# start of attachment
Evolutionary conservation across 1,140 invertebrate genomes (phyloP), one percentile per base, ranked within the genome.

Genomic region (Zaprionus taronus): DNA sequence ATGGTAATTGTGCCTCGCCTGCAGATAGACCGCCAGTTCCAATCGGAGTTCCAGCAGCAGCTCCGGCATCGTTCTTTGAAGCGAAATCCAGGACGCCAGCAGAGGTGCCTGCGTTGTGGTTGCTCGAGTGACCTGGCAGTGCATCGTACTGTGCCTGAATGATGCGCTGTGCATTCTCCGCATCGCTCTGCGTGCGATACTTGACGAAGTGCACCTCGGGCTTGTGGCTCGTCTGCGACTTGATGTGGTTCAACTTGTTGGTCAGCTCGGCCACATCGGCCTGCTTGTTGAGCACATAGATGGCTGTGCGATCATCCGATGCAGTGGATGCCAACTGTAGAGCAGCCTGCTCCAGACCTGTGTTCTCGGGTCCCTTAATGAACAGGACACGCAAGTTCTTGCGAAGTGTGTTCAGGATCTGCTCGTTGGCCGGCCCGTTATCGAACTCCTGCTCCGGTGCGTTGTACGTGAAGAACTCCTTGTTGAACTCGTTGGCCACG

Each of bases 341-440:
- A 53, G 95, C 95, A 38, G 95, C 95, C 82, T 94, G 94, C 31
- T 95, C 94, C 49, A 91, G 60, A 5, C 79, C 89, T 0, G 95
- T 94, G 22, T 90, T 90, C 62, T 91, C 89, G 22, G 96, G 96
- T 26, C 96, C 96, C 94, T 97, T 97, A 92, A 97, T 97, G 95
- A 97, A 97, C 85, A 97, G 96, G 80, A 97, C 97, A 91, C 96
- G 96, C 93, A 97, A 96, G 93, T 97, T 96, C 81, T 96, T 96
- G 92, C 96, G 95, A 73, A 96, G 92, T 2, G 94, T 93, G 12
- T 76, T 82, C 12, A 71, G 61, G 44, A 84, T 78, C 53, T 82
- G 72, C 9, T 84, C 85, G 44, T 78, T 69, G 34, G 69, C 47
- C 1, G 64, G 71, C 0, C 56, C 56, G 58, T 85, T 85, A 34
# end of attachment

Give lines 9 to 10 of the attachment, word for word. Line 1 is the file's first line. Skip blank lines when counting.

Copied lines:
- G 96, C 93, A 97, A 96, G 93, T 97, T 96, C 81, T 96, T 96
- G 92, C 96, G 95, A 73, A 96, G 92, T 2, G 94, T 93, G 12